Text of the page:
current directory (.).

       -F
       --find-records
              Find record files automatically This option instructs btreplay to go find  all  the
              record  files  in  the  directory  specified  (either  via the -d option, or in the
              default directory (.).

       -h
       --help
              Show help and exit.

       -i <basename>
       --input-base=<basename>
              Set base name for input files.  Each input file has 3 fields:

              1.
                  Device identifier (taken directly from the device name of the
                  blktrace output file).

              2.
                  btrecord base name — by default ``replay''.

              3.
                  The CPU number (again, taken directly from the
                  blktrace output file name).

              This option requires a  single  parameter  that  will  override  the  default  name
              (replay), and replace it with the specified value.

       -I <num>
       --iterations=<num>
              Set  number  of  iterations  to run.  This option requires a single parameter which
              specifies the number of times to run through the input files. The default value  is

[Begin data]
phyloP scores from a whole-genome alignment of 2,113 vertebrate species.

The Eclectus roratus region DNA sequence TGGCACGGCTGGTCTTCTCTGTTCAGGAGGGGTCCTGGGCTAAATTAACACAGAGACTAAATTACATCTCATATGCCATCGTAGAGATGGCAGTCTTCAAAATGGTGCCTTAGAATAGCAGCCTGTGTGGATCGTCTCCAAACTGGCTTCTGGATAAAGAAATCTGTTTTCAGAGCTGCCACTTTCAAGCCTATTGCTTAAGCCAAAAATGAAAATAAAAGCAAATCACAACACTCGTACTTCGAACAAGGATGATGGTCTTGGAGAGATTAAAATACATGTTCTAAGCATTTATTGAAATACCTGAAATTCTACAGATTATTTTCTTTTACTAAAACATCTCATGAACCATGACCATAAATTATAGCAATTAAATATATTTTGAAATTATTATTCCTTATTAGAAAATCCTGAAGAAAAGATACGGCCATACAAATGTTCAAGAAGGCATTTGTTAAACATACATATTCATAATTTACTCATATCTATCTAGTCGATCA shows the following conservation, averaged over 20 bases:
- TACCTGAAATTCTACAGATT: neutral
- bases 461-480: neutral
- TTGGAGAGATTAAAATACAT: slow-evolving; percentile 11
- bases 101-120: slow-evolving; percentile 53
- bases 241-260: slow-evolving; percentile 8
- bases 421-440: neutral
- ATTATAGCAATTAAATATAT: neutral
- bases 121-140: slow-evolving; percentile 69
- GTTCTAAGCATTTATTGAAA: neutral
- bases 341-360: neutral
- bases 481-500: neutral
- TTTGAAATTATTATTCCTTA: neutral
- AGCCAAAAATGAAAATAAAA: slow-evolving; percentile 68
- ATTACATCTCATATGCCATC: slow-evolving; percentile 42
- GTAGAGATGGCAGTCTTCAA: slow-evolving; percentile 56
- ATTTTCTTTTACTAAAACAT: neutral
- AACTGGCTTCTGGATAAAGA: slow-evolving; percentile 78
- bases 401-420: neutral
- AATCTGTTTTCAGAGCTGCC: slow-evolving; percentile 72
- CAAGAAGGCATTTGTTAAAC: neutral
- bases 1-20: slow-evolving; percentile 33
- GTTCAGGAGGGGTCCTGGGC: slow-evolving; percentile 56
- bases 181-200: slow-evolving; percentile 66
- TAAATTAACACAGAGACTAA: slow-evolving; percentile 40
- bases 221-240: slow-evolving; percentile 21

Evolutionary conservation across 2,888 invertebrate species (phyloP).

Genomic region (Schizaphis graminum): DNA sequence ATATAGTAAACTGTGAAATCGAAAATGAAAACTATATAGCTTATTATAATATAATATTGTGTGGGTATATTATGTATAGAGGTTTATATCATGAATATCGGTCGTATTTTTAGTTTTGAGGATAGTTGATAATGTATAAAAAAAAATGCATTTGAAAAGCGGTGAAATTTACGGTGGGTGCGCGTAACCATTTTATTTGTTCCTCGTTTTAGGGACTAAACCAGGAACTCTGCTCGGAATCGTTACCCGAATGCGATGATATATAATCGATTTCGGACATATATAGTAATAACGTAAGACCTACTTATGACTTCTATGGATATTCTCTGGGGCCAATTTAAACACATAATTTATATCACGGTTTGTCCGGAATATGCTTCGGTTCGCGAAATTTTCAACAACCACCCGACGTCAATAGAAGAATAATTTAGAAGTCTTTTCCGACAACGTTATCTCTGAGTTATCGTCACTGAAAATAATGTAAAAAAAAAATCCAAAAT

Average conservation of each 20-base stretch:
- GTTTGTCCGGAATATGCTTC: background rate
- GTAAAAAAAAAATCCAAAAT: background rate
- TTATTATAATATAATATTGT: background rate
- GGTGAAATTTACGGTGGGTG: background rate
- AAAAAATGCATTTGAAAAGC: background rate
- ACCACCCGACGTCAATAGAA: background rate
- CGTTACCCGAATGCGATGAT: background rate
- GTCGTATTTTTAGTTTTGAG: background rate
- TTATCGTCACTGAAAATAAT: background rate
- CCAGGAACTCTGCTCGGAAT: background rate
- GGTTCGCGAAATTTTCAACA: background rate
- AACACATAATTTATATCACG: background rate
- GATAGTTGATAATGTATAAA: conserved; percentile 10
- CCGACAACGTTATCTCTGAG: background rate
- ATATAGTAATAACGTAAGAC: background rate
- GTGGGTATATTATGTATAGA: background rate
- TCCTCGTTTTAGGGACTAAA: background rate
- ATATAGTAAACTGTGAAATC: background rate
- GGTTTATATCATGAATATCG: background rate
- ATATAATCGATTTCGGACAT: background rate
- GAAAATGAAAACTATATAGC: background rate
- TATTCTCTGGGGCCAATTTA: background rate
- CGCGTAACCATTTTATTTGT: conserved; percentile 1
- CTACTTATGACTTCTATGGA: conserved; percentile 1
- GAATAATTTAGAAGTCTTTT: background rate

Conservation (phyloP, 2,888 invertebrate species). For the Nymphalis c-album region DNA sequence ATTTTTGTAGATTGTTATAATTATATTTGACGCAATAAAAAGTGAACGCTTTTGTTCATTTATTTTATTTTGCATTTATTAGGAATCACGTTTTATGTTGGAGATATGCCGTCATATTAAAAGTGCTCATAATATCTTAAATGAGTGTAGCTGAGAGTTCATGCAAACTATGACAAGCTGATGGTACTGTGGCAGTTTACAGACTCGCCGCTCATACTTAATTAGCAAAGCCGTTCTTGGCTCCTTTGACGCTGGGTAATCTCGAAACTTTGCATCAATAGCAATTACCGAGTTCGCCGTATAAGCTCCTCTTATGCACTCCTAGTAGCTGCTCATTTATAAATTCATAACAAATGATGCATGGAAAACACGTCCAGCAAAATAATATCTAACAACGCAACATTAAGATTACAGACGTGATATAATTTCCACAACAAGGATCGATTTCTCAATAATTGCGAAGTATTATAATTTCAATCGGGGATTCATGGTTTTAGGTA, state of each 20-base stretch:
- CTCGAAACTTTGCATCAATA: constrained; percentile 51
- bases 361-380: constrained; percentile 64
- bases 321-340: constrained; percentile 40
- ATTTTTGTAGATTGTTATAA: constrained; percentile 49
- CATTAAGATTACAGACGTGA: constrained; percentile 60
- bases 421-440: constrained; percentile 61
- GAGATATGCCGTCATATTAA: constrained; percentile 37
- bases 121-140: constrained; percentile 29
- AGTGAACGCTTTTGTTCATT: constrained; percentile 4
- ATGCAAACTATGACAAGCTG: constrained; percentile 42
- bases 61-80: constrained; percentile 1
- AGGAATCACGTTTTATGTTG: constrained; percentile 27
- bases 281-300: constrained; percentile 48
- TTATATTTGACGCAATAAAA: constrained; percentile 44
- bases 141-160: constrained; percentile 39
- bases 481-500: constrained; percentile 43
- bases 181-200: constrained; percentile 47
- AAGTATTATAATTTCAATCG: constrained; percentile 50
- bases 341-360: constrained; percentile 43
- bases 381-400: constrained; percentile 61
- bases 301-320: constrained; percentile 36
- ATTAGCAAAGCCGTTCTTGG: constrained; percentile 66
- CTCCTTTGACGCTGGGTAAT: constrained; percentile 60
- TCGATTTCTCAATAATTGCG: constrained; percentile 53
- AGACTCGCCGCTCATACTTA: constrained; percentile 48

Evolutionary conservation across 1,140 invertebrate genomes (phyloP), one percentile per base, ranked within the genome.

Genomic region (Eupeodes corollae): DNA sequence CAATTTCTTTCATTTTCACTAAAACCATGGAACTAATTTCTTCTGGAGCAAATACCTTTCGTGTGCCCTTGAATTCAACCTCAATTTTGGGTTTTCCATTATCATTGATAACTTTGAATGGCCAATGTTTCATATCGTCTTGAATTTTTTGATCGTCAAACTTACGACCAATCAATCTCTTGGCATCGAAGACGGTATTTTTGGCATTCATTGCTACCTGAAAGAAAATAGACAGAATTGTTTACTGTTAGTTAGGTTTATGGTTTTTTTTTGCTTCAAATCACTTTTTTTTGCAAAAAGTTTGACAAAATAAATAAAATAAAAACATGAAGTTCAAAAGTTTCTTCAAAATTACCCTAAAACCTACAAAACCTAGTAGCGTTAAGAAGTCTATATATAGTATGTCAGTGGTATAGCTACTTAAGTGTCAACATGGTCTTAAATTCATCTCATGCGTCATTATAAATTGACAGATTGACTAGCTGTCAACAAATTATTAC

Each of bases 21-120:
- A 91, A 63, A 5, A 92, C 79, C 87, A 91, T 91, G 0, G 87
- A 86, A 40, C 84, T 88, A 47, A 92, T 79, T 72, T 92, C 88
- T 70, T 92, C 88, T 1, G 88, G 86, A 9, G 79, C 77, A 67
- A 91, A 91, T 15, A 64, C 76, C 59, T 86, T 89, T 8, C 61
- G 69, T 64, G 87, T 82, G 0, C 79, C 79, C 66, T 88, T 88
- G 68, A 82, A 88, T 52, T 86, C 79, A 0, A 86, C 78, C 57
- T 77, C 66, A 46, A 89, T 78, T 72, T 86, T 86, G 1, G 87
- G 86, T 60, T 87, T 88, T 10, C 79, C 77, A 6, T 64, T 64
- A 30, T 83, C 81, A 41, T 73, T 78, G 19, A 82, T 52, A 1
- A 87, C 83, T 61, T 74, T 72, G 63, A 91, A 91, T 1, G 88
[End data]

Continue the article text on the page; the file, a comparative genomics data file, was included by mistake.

1

       -M <filename>
       --map-devs=<filename>
              Specify  device  mappings.  This option requires a single parameter which specifies
              the name of a file contain device mappings. The file must be very  simply  managed,
              with just two pieces of data per line:

              -
                  The device name on the recorded system (with the '/dev/'
                  removed). Example: /dev/sda would just be sda.

              -
                  The device name on the replay system to use (again, without the
                  '/dev/' path prepended).

              An  example  file  for  when  one  would  map  devices /dev/sda and /dev/sdb on the
              recorded system to dev/sdg and sdh on the replay system would be:

                     sda sdg
                     sdb sdh

              The only entries in the file that are allowed are these two element lines —  we  do
              not (yet?) support the notion of blank lines, or comment lines, or the like.

              The utility allows for multiple -M options to be supplied on the command line.

       -N
       --no-stalls
              Disable  pre-bunch stalls.  When specified on the command line, all pre-bunch stall